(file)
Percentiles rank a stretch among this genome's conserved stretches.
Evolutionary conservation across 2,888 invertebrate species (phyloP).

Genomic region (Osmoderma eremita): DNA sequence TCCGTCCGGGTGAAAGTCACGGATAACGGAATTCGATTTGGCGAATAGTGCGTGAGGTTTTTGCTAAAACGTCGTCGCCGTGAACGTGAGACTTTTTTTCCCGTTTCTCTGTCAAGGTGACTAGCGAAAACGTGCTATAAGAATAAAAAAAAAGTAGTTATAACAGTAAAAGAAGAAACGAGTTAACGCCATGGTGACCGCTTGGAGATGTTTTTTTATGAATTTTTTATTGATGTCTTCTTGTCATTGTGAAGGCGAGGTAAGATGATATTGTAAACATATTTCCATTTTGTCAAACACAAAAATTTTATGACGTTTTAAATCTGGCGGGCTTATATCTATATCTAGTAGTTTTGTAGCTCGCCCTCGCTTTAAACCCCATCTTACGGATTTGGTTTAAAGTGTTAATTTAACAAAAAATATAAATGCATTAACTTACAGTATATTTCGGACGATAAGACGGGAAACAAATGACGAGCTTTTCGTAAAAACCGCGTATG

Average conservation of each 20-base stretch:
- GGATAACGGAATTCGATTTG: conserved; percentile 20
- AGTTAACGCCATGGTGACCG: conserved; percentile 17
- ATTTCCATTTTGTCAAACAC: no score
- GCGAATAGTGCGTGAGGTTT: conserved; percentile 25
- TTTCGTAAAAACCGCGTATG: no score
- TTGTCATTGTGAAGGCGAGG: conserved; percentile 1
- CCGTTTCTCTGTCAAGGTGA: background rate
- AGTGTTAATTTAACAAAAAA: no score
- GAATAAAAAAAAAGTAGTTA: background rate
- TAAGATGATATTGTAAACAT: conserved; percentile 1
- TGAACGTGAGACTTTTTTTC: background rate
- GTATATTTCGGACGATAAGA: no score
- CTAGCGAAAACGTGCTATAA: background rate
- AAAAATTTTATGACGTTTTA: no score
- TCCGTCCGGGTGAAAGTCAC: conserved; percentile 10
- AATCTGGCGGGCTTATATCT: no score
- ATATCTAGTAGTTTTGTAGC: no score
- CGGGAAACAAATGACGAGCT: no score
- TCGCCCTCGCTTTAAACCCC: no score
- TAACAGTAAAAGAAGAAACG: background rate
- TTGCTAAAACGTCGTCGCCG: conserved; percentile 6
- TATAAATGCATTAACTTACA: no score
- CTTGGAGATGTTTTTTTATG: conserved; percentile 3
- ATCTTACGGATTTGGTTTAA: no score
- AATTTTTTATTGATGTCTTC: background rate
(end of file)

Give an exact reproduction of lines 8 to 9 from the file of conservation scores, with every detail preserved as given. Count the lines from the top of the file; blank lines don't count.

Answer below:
- GCGAATAGTGCGTGAGGTTT: conserved; percentile 25
- TTTCGTAAAAACCGCGTATG: no score